“As men busied themselves about their various concerns they were scrutinized and studied, perhaps almost as narrowly as a man with a microscope might scrutinize the transient creatures that swarm and multiply in a drop of water,” such are the opening words of HG Wells’ masterpiece of alien invasion, “The War of the Worlds.” For years prior to the book Mars had merely been our friendly red neighbor, and mythological symbol of war and might. How fitting that it should become Earth’s greatest adversaries in one of the Earth’s most terrifying pranks on Halloween night of 1938.
With infinite complacency, listeners went to and fro in their living rooms letting Marconi’s one eyed jack ‘o lantern beam them news, music, and entertainment. Families and friends laughed and gathered, infinitely serene in the assurance of their empire over matter.
Suddenly a special news bulletin broke over the radio and Orson Welles’ supporting cast began their elaborate broadcast fusing real life newsflash techniques with a convincing and terrifying script. Contrary to many reports of mass hysteria created by the broadcast, panic was in reality much milder. Most who heard the broadcast remained tuned in and realized it was fictional during commercial breaks and repeated reminders from CBS and the Mercury theater that the events depicted were merely fiction.
Grovers Mill, New Jersey, where the first reported “pod” had fallen was soon invaded not by real life Martians, but by curious onlookers. As the night progressed, what had previously been a small hamlet became packed with spectators. Those passing through might mistake the packed village for the site of an alien invasion as spectators confusedly asked questions of authorities who tried to quell the panic.
As for Mr. Orson Welles, he was reprimanded, and CBS was disallowed to ever use the phrase “breaking news” to cover any drama they were broadcasting. It was considered one of the most successful and entertaining nights of radio. But what of the fictional Martian invaders? Some have considered the War of the Worlds broadcast from Mercury theater as more than a radio prank by one of Radio’s greatest personalities. What if it was a social experiment?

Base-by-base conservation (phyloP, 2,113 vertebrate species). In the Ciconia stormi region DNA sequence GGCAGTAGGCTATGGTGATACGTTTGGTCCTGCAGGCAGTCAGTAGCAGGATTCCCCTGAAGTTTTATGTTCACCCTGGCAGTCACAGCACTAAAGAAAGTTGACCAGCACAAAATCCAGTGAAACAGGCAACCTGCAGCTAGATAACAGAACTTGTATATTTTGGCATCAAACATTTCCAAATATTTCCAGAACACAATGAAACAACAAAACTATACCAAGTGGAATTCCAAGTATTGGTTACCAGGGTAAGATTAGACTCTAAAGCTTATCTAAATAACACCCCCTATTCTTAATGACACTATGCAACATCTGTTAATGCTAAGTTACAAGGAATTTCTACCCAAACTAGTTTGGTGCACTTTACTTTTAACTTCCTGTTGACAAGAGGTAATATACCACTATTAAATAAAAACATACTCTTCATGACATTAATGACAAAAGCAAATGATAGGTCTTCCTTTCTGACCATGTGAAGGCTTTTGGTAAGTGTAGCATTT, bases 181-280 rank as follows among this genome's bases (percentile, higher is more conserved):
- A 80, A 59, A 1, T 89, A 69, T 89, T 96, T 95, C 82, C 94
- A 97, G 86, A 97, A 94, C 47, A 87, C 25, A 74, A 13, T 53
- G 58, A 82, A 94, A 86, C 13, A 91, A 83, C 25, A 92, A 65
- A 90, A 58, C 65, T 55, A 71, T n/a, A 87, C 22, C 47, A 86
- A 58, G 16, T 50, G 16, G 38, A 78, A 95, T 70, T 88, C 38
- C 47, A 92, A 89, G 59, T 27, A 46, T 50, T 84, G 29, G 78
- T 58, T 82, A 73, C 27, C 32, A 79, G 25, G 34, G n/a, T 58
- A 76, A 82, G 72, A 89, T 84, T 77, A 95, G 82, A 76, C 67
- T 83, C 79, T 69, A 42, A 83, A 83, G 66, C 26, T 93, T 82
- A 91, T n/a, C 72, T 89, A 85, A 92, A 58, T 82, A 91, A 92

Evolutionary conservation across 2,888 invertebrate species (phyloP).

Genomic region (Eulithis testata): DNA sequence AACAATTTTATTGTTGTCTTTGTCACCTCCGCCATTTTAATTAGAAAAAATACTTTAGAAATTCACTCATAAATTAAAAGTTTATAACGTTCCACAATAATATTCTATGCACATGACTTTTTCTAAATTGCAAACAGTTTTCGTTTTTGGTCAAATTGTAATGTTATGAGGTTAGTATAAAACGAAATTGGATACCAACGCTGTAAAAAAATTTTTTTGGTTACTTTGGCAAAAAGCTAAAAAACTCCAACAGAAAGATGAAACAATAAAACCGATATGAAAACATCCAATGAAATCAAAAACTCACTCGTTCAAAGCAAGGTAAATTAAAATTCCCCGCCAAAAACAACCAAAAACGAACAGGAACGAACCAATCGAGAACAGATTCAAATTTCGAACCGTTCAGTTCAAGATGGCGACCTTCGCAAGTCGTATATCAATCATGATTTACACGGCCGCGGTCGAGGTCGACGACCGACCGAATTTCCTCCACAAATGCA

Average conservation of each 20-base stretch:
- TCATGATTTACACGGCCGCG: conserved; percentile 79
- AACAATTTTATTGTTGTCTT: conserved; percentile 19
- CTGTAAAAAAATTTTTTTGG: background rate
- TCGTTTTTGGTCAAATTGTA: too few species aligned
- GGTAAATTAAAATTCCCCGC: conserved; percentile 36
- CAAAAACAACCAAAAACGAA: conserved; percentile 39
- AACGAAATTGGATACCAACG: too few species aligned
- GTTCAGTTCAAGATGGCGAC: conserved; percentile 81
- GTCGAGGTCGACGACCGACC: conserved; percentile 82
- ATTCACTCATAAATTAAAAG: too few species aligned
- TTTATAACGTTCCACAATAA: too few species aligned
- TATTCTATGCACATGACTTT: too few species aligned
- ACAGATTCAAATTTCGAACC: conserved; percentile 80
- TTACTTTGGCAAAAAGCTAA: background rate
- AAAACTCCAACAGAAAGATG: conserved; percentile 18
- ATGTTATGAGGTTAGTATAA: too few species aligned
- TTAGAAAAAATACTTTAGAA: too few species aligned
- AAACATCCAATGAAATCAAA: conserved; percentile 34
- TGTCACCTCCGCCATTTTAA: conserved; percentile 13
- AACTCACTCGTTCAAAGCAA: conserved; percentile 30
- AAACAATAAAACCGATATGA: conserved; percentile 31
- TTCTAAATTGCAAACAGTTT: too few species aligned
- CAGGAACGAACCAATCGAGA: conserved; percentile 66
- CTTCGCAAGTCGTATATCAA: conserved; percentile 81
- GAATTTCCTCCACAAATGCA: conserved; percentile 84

Some have looked to the fictionalized invasion as an indicator of how mankind would react if faced with an ominous alien threat. Contrary to popular belief, however, the terrified legions of panicked individuals stockpiling food, shooting at neighbors, and forming militias complete with makeshift bucket helmets were largely fabricated by the media trying to sell newspapers. For the most part these “riots” ended with people merely calling out to neighbors through windows and asking one another what was going on. Several turned the radio dial to hear the Opera and calm collected individuals telling them everything was alright. So the experiment seems largely flawed, and even those who were panicked only had a chance to do so for an hour before the “narrative” portion of the broadcast came around, the lesser known portion that read more like a radio drama than the more exciting and convincing news portion.
So what was the real motivation behind the “War of the Worlds” broadcast? Interestingly, the broadcast technique of the radio hoax may have been inspired by the 1926 radio drama done by Ronald Knox known as “Broadcasting from the Barricades.” In an effort to try new things, and spur his audience to be a little less trusting of everything the radio said, Welles wanted to give the people something new and real.